Neither [is] his ear heavy, that it cannot hear.
  16. Impeding motion; cloggy; clayey.
    a heavy road; a heavy soil
  17. Not raised or leavened.
    heavy bread
  18. (of wines or spirits) Having much body or strength.
  19. (obsolete) With child; pregnant.
  20. (physics) Containing one or more isotopes that are heavier than the normal one
  21. (petroleum) with high viscosity
Synonyms Antonyms Related terms Translations Translations Translations Translations Translations Translations Translations Translations Adverb

heavy

  1. In a heavy manner; weightily; heavily; gravely.
    heavy laden with their sins
  2. (colloquial, nonstandard) To a great degree; greatly.
  3. (India, colloquial) very
Noun

heavy (plural heavies)

  1. A villain or bad guy; the one responsible for evil or aggressive acts.
    With his wrinkled, uneven face, the actor always seemed to play the heavy in films.
  2. (slang) A doorman, bouncer or bodyguard.
    A fight started outside the bar but the heavies came out and stopped it.
  3. (Should we move, merge or split([http://en.wikipedia.org/w/index.php?title=Wiktionary%3ARequests+for+moves%2C+mergers+and+splits&action=edit§ion=new&preload=Template:rfm-sense/preload&preloadtitle=%5B%5Bheavy%23rfm-sense-notice-en-%7cheavy%5D%5D +]) this sense?) (aviation) A large multi-engined aircraft. (The term heavy normally follows the call-sign when used by air traffic controllers.)
Translations Translations Verb

heavy (heavies, present participle heavying; past and past participle heavied)

  1. (often with "up") To make heavier.
  2. To sadden.
  3. (Australia, New Zealand, informal) To use power and/or wealth to exert influence on, e.g., governments or corporations; to pressure.
    The union was well known for the methods it used to heavy many businesses.
    • 1985, Australian House of Representatives, House of Representatives Weekly Hansard, Issue 11, Part 1, [http://books.google.com.au/books?id=XBcWAAAAIAAJ&q=%22heavied%22|%22heavying%22+-intitle:%22%22+-inauthor:%22%22&dq=%22heavied%22|%22heavying%22+-intitle:%22%22+-inauthor:%22%22&hl=en&sa=X&ei=ckZ8T-nXG6vImAWHqNjzCw&redir_esc=y page 1570],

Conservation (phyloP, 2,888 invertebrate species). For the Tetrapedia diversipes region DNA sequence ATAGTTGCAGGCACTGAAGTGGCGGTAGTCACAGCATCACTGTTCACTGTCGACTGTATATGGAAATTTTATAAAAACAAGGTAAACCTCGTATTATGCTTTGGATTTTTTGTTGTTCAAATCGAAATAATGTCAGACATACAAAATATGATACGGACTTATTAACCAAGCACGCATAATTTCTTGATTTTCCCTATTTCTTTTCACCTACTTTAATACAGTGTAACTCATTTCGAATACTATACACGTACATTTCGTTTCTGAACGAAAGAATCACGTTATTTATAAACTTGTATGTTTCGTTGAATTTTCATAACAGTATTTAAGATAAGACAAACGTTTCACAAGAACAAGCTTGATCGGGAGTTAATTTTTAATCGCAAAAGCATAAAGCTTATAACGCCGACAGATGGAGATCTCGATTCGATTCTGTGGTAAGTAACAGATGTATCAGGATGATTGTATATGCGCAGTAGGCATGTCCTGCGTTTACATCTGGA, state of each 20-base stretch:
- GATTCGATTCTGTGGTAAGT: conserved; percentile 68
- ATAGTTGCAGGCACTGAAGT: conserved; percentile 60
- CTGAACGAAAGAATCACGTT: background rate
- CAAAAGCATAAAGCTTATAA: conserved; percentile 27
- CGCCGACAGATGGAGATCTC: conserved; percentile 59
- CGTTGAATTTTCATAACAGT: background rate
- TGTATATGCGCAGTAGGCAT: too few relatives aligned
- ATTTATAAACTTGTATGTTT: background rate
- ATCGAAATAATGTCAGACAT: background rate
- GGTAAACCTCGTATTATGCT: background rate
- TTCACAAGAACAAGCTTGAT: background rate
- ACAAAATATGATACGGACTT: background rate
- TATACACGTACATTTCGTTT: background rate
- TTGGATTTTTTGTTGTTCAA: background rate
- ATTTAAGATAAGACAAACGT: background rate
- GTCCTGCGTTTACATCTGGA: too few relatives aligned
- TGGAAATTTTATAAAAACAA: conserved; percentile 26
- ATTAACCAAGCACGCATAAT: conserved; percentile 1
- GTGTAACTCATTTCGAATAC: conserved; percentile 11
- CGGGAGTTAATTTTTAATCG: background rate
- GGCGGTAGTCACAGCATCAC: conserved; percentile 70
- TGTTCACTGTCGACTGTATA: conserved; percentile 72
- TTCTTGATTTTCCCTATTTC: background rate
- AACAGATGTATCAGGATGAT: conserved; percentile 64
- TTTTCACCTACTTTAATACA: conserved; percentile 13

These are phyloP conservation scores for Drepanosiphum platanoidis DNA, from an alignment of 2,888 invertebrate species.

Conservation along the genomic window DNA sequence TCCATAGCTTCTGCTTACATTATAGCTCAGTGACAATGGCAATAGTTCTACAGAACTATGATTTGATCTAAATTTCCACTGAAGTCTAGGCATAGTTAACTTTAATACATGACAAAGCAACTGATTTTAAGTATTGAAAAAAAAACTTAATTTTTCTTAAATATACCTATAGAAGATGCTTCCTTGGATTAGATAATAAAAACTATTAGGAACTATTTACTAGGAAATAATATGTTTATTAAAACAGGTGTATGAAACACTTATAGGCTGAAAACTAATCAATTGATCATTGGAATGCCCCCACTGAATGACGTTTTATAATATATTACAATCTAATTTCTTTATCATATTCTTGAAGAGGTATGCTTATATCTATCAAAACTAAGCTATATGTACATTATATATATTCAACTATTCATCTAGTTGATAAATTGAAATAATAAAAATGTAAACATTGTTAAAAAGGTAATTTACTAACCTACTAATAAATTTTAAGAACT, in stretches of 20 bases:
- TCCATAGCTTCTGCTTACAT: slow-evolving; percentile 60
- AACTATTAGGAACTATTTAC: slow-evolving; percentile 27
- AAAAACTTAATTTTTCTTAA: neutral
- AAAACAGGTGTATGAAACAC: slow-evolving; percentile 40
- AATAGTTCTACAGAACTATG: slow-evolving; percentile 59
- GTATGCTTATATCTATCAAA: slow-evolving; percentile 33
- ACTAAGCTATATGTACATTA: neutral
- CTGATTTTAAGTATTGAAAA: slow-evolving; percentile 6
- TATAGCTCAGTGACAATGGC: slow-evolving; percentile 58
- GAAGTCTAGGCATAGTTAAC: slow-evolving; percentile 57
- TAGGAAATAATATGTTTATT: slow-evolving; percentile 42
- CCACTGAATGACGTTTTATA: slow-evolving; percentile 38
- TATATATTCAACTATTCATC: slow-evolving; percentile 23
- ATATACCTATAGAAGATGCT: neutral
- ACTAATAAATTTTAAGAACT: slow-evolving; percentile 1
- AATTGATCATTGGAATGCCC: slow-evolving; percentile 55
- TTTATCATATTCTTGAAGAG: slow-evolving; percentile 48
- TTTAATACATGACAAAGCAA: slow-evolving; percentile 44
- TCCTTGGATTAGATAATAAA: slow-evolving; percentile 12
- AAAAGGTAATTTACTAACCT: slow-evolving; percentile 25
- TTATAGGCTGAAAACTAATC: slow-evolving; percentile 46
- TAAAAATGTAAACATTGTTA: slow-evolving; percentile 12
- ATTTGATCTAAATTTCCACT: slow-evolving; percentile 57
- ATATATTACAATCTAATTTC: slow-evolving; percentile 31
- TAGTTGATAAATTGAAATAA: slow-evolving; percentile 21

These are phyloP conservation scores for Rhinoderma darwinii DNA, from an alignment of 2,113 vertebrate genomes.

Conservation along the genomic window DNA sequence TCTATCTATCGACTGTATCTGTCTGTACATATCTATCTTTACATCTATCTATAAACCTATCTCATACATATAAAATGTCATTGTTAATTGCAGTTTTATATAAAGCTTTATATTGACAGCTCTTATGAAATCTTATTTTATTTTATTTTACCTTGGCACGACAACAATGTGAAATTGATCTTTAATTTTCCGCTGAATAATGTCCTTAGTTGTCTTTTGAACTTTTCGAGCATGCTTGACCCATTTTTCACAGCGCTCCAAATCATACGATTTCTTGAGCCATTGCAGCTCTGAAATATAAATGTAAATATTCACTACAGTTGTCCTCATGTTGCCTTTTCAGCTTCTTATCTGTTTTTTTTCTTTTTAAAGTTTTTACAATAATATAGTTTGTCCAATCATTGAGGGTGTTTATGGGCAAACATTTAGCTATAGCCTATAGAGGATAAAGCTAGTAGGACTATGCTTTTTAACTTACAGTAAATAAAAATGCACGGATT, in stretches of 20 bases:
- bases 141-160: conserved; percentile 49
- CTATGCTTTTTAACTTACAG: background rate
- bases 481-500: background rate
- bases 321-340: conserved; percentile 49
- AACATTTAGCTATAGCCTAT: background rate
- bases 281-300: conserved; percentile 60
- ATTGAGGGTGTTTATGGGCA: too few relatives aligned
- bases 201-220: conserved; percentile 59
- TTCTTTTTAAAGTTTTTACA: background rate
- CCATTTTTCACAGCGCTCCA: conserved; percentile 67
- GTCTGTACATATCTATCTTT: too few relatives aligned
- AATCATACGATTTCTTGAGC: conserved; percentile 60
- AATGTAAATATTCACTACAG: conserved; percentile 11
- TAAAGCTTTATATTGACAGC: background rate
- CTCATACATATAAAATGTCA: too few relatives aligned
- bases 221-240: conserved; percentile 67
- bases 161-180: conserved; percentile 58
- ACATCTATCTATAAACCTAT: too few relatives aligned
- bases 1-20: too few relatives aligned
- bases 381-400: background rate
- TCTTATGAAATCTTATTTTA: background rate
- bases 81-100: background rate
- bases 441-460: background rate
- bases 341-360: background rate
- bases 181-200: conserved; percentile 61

[…] the Prime Minister sought to evade the simple fact that he heavied Mr Reid to get rid of Dr Armstrong.
    • 2001, Finola Moorhead, Darkness More Visible, Spinifex Press, Australia, [http://books.google.com.au/books?id=bdGpKEKJBt0C&pg=PA557&dq=%22heavied%22|%22heavying%22+-intitle:%22%22+-inauthor:%22%22&hl=en&sa=X&ei=ukp8T_a3CKnumAWc6szxCw&redir_esc=y#v=onepage&q=%22heavied%22|%22heavying%22%20-intitle%3A%22%22%20-inauthor%3A%22%22&f=false page 557],
      But he is on the wrong horse, heavying me. My phone′s tapped. Well, he won′t find anything.
    • 2005, David Clune, Ken Turner (editors), The Premiers of New South Wales, 1856-2005, Volume 3: 1901-2005, [http://books.google.com.au/books?id=v5p9Rdj4s2gC&pg=PA421&dq=%22heavied%22|%22heavying%22+-intitle:%22%22+-inauthor:%22%22&hl=en&sa=X&ei=40J8T-oO0dSYBaHrlO4L&redir_esc=y#v=onepage&q=%22heavied%22|%22heavying%22%20-intitle%3A%22%22%20-inauthor%3A%22%22&f=false page 421],
      But the next two days of the Conference also produced some very visible lobbying for the succession and apparent heavying of contenders like Brereton, Anderson and Mulock - much of it caught on television.
Pronunciation
  • IPA: /ˈhiːvi/
Adjective

heavy

  1. Having the heaves.
    a heavy horse